IMHO NIC teaming to a mail server would only make sense if you had each NIC going to a different switch for redundcy.  Unless you are sending and receiving a LOT of e-mail you are never going to push a e-mail server beyond a few hundred K a second.
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by:RPPreacher
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>We are an engineering firm, and with the 60+ CAD users constantly opening and working on large drawings, things are very slow

I work for an architectural design firm with about 500 CAD users (AutoCAD, Microstation, and GeoPak mostly).

Have you thought about a 10Gb switch serving your core file server?  Also, for back ups, why not have a cold server (duplicate) and an external SCSI store connected to the main file server.  Mirror the file store and the external store.  If the main server goes offline, move the SCSI cable to the cold server and power it up!
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by:NetAdmin2436
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Ok, i should have refreshed my screen before posting my last comment.

Your new GB switches should definatly help your LAN performance in this situation since you have a bunch of CAD users. But again, it won't help internet.

It sounds like your 10/100 uplinks from each switch to the main switch are bottlenecks. Are all your servers on the main switch as well?
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by:redmanjb
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Great ideas RPPreacher.  I would love to do that, but have been waiting for nearly a year (since I started) to just get the network upgrades (at only $6500, pays for itself in no time).  This company (well, mainly the CEO and CFO) is very tight with the money, and won't even give up some to purchase additional CAD licenses, making people fight for the network licenses.  It's a little on the frustrating side (to say the least!), but this will be a good step in the right direction.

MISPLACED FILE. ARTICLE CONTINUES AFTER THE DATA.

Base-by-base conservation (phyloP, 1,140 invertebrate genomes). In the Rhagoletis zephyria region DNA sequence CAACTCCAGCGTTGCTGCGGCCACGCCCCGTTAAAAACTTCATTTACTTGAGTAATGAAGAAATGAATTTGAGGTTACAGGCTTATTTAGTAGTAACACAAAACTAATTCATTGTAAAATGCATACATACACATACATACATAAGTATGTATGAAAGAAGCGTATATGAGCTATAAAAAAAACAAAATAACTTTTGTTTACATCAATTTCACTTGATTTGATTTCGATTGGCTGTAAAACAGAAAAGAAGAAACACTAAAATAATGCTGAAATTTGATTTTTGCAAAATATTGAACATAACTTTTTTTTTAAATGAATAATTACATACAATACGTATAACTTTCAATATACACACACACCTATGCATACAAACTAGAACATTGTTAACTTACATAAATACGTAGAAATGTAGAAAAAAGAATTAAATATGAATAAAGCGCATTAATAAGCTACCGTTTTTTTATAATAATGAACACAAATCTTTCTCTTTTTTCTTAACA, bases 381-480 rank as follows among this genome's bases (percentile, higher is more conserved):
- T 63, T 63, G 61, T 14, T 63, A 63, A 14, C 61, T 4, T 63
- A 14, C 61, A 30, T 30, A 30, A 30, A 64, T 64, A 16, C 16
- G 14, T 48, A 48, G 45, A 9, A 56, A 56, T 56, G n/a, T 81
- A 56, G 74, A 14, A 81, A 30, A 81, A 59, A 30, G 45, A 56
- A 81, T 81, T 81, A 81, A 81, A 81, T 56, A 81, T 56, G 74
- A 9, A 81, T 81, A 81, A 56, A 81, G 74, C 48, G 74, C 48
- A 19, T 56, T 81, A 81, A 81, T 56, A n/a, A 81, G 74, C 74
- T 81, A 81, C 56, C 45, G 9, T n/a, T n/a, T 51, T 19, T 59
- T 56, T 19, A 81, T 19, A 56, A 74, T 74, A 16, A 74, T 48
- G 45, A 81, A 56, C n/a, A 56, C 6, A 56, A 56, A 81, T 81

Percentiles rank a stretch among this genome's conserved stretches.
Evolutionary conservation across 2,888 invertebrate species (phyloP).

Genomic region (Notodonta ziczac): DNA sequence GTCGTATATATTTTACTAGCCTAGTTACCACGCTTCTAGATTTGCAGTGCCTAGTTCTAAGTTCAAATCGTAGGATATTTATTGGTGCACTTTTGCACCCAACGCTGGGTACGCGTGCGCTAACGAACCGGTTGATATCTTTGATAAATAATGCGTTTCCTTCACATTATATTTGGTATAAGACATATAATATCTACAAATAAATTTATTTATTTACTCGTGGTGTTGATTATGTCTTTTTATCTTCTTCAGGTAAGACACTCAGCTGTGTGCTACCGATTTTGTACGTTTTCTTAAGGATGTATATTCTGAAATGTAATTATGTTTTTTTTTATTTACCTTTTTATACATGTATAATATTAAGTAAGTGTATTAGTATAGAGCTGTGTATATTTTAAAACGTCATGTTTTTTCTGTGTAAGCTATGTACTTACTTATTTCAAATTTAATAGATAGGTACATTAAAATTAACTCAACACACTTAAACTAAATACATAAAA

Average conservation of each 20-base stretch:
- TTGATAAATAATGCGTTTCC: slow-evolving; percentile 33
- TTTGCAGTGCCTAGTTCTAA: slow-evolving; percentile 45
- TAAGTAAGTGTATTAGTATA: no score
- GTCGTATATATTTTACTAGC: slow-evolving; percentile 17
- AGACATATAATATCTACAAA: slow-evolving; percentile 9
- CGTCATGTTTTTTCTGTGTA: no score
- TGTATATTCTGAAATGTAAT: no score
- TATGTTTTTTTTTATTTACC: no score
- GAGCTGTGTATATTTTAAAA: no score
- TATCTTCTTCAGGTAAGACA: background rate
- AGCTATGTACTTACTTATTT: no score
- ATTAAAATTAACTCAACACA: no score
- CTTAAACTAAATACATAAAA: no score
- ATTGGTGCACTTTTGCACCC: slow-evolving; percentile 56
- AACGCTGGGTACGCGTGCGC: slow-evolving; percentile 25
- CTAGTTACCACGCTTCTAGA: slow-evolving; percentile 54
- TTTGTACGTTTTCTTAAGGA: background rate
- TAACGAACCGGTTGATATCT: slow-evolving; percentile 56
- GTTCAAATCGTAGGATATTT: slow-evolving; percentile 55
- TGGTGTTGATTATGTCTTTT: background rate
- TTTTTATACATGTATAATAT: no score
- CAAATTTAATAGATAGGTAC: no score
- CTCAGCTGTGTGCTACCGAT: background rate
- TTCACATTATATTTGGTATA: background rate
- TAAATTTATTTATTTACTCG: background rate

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by:Scotty_cisco
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so are you trying to increase internet bandwith or backbone bandwidth?  The backbone will be improved greatly by these upgrades but the internet is still going to be your bottle neck.

Thanks
Scott
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by:RPPreacher
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For internet performance, you could look at a proxy server.  We did and had gains of 30-33% (ISA 2004 Standard)
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by:redmanjb
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Well, I'm going to close the question now.  Thank you again for the quick and helpful responses.  I'm splitting points between Scotty_cisco and cbromley33, because Scotty_cisco answered it first correctly, and cbromley33 first made it easier to understand.  Thanks for the input guys! :)